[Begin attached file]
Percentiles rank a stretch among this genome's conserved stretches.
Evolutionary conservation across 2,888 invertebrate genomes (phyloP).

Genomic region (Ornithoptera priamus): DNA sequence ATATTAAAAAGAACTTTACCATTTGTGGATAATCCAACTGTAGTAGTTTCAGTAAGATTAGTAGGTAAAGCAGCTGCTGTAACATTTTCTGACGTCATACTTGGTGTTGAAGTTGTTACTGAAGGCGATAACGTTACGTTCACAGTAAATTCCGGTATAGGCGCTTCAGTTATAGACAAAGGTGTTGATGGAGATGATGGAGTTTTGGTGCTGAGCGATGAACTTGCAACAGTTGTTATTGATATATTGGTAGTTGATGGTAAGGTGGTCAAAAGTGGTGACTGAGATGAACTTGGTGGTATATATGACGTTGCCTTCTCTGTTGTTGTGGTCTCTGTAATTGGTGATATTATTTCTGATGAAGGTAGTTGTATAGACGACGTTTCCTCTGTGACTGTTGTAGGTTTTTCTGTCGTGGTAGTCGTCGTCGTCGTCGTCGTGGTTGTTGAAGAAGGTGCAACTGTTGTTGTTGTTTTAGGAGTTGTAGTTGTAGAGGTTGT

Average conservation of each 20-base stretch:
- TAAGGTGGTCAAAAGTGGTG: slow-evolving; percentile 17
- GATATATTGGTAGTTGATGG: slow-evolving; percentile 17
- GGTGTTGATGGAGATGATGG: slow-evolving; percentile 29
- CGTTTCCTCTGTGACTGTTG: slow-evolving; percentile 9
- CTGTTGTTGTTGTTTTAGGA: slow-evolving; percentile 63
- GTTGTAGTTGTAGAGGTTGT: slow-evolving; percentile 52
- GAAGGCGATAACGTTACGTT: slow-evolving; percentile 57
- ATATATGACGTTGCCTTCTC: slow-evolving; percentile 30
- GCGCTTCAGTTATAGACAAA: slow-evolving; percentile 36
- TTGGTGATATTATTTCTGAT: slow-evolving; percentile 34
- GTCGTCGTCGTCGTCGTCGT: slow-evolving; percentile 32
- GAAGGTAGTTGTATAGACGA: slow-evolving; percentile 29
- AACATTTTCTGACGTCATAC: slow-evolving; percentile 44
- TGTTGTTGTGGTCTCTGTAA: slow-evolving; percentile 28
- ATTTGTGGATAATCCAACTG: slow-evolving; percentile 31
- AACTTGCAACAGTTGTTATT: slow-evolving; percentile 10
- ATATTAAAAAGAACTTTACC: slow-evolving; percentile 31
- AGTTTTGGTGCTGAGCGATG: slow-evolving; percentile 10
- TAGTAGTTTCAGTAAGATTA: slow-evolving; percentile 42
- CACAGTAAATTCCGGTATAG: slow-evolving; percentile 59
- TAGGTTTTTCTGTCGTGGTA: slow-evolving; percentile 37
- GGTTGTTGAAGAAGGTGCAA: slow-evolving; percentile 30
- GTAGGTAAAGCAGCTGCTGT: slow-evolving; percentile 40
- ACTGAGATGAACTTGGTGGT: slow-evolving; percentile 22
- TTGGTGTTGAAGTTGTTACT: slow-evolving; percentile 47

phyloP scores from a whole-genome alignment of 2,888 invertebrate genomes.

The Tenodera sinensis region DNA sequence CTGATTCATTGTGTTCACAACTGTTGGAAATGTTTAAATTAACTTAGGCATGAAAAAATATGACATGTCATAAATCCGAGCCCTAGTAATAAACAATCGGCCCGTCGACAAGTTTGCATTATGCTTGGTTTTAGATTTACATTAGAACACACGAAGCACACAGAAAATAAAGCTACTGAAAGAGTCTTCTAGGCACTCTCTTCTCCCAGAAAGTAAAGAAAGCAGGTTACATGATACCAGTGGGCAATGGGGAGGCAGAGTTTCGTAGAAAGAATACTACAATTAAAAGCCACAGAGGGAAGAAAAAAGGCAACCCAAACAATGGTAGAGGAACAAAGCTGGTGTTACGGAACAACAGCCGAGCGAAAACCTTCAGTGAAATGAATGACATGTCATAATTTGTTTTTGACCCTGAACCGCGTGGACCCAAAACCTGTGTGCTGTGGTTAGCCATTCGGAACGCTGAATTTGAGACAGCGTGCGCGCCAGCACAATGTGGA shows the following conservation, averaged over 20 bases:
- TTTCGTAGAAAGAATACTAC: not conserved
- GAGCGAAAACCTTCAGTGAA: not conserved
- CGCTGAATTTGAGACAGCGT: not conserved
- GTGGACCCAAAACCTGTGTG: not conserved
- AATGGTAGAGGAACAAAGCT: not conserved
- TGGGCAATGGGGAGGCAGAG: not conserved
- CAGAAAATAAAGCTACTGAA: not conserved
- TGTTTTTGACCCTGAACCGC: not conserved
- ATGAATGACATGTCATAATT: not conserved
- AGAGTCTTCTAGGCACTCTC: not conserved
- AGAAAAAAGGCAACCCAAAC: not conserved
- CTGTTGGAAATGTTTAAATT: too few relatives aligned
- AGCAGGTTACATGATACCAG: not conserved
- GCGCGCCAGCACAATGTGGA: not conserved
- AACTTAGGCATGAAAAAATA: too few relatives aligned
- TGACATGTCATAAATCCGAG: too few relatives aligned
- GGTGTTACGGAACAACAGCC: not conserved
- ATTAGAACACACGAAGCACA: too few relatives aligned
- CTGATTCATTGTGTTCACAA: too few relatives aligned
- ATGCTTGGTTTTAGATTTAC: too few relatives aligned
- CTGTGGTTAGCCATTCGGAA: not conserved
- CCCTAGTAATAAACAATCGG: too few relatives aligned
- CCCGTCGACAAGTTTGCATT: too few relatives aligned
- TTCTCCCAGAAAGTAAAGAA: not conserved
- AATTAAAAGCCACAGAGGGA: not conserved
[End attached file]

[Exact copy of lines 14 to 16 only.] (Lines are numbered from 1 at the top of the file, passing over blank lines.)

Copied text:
- TTGGTGATATTATTTCTGAT: slow-evolving; percentile 34
- GTCGTCGTCGTCGTCGTCGT: slow-evolving; percentile 32
- GAAGGTAGTTGTATAGACGA: slow-evolving; percentile 29